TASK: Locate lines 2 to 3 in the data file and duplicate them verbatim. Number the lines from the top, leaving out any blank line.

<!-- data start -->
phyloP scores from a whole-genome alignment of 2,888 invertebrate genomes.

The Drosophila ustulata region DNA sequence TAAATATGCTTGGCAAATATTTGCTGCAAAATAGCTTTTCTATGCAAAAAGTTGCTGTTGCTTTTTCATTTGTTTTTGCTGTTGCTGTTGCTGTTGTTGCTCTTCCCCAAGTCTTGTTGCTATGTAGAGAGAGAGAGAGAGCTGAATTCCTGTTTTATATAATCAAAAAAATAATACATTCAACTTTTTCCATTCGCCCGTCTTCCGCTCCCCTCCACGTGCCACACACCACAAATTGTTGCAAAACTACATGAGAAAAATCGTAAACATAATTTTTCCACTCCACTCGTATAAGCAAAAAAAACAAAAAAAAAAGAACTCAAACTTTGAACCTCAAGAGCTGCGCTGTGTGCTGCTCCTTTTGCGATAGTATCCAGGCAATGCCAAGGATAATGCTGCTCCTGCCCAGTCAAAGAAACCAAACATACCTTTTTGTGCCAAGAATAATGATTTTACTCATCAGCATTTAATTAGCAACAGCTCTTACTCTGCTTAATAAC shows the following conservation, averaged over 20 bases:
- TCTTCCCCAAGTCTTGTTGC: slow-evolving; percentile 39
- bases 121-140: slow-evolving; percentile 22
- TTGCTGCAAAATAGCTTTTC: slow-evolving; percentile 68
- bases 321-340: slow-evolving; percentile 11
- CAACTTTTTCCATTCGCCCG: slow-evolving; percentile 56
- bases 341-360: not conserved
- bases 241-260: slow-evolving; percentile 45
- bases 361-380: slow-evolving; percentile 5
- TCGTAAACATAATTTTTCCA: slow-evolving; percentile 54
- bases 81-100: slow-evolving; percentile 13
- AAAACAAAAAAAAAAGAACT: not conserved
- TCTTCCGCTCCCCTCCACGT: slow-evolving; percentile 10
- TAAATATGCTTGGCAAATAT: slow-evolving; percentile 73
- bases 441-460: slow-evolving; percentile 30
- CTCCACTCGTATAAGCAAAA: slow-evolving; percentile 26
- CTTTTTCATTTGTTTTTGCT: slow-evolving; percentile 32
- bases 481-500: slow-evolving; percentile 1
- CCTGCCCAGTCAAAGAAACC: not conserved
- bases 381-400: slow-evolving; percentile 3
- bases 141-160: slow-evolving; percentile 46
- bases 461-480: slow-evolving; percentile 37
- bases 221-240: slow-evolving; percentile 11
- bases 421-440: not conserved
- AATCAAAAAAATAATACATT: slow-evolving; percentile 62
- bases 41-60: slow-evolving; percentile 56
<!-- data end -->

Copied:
The Drosophila ustulata region DNA sequence TAAATATGCTTGGCAAATATTTGCTGCAAAATAGCTTTTCTATGCAAAAAGTTGCTGTTGCTTTTTCATTTGTTTTTGCTGTTGCTGTTGCTGTTGTTGCTCTTCCCCAAGTCTTGTTGCTATGTAGAGAGAGAGAGAGAGCTGAATTCCTGTTTTATATAATCAAAAAAATAATACATTCAACTTTTTCCATTCGCCCGTCTTCCGCTCCCCTCCACGTGCCACACACCACAAATTGTTGCAAAACTACATGAGAAAAATCGTAAACATAATTTTTCCACTCCACTCGTATAAGCAAAAAAAACAAAAAAAAAAGAACTCAAACTTTGAACCTCAAGAGCTGCGCTGTGTGCTGCTCCTTTTGCGATAGTATCCAGGCAATGCCAAGGATAATGCTGCTCCTGCCCAGTCAAAGAAACCAAACATACCTTTTTGTGCCAAGAATAATGATTTTACTCATCAGCATTTAATTAGCAACAGCTCTTACTCTGCTTAATAAC shows the following conservation, averaged over 20 bases:
- TCTTCCCCAAGTCTTGTTGC: slow-evolving; percentile 39